With the class III stainless steels the carbon content is held low, with other elements added with respect to balance of the austenite phase now made stable by the presence of nickel. The principal characteristics of the class Ill stainless steels are the ductile austenitic condition, the Work-hardening which rapidly develops during cold working, and a superlative corrosion resistance. These stainless steels are often referred to as austenitic or chromium-nickel or worlchardening or l88 stainless steels.

The phenomenon of superior normal corrosion resistance occurring at ordinary temperatures is called passivity because of the inertness or passiveness evidenced by the steel and this is the primary accomplishment of the stainless steels.

Sensitization which is the harmful precipitation of a grain boundary constituent in a certain temperature range of low red heat is a characteristic of the austenitic class III steels. Certain of the austenitic class III steels may disintegrate by granulation during the first few hours of exposure to corrosive solutions.

One means for combating sensitization is to hold the steel at above the top of the sensitization range which causes the preexisting chromium carbides to disassociate and redissolve into the matrix. Experience indicates that annealing above l000 C. (l830 F.) and preferably in the range of 1050 to 1100" C. (1900 to 2000 R), will cause the boundary carbides to dissolve. Rapid cooling through the sensitizing range, as by quenching, will then preclude their reforming.

A second way for combating sensitization is to deliberately precipitate the carbides but in a condition which is not particularly injurious to corrosion resistance. This may be accomplished in three steps:

(1) Dissolve the carbide in a heat-treatment above 1000 C. (1830 F);

(2) Cold work the steel from to 50% slip planes within the grain; and

(3) Heat within the sensitizing range whereby the carbide precipitates as a dispersion within the grain rather than the grain boundary.

A third way is to reduce the carbon content to a value Where it is ineffective to remove chromium from the grain.

A fourth means for preventing sensitization is to con tinue the damaging heat treatment sufficiently long to allow chromium from the body of the grain to diffuse into the chromium impoverished envelope and replenish it. Such treatment is expedited by cold working before the annealing heat treating.

A fifth method is to balance the composition so as to provide a microstructure preferably containing from 10 to ferrite. In that case the chromium preferentially enriches in the ferrite constituent which preferentially forms at the grain boundaries of the austenite. As a conto open up fi sequence dangerous heat treatments produce sensitization in very early periods of an hour or so, but the effect rapidly disappears with longer times at heat treating temperatures. Thereafter the steel is immune from intergranular corrosion.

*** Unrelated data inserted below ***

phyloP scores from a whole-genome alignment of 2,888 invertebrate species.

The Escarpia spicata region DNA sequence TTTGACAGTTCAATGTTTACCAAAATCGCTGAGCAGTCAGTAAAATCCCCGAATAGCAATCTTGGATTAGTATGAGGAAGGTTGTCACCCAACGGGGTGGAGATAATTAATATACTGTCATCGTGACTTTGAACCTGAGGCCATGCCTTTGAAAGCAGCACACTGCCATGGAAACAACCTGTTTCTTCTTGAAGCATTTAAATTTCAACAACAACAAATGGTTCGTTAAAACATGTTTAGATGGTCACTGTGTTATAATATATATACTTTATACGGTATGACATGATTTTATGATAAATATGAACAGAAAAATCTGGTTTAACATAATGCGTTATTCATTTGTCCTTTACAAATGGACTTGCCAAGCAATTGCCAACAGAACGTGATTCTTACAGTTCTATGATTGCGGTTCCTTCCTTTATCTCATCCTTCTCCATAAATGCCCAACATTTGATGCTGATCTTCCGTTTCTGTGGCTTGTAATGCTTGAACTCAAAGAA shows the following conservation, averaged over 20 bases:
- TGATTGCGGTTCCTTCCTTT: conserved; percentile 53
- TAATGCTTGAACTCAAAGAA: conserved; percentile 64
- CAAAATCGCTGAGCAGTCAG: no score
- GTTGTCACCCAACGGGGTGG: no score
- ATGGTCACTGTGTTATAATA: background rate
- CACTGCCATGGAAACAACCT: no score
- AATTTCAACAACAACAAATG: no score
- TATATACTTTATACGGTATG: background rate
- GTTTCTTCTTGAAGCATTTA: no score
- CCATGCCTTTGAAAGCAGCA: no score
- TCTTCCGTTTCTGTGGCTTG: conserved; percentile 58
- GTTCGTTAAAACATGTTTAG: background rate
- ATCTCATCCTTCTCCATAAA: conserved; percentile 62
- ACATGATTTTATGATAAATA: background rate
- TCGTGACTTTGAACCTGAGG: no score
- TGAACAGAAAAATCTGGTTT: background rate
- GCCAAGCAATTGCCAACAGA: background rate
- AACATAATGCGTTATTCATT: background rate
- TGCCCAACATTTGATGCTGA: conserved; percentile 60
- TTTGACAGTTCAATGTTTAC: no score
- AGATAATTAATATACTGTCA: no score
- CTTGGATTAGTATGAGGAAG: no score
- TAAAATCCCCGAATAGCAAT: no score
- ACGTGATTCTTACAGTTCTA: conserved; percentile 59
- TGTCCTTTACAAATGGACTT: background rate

A sixth method is to add to the steel an alloying element which has greater affinity for the carbon than does chromium and which, therefore, expropriates any available carbon for its own carbide, leaving the chromium free for its operation of passivation. Among such alloy elements are titanium, columbium, and tantalum,

With reference to physical properties, class I martensitic steels have a yield strength which is on the order of to of the ultimate tensile strength and for high carbon alloys the yield strength and tensile strength are nearly equal.

The class II ferritic steels are relatively weak steels which have yield strengths comparable with those of mild steel and are inherently soft. Annealing is the only useful heat treatment, principally for relieving cold working strains.

The class III austeuitic stainless steels have a distinction of providing an exceedingly wide range of mechanical properties even without being responsive to thermal hardening. This unique situation develops from the phenom.- enon of work-hardening as representing a type of martensite reaction induced by plastic deformation at ordinary temperatures. In the annealed condition class IH alloys have excellent ductility comparing with the best of steels in deep drawing properties or capability to withstand plastic deformation. The hardness which is less than 200 Brinell for annealed austenitic steels increases with cold work approaching values of 500 Brinell, particularly when special precipitation hardening analyses are used.

As to heat treatment of class III stainless steels, annealing is the principal form of heat treatment, putting them in a condition of maximum ductility by removing prior cold Working strains and by dissolving into the austenite, the carbides and other secondary phases within the microstructure. Annealing temperatures near 1000 to 1100 C. (l800 to 2000 F.) are commonly used, higher annealing temperatures giving lower hardness by dissolving more of the free carbides. The austenitic class III steels are annealed by quenching from the temperature of the heat treatment. All the stainless steels harden and strengthen to some extent during cold deformation, however, with the class III stainless steels work-hardening is phenomenal.

In discussing the heat treatment of stainless steels three temperature ranges are commonly used, namely,

1) 300 to 650 C. for stress relieving of class I, II, and III and for tempering of class I.

(2) 650 to 850 C. for preheating classes I, II and III, and

(3) 850 to ll50 C. for hardening class I and for annealing class III.

As aforesaid, the stainless steels having an austenitic structure work-harden very rapidly, that is, a small amount of cold work produces a disproportionate increase in hardness. Thus, when a cutting too1 plows off a chip it necessarily smears and work-hardens the machine surface. Moreover, the austenitic steels that are listed in the table above are tough and also have high frictional characteristics. The high chromium stainless steels seem to possess frictional properties to an unusual degree. The high frictional characteristics are of importance here in that seizing or galling of the ferrule 5 on the tube T is promoted.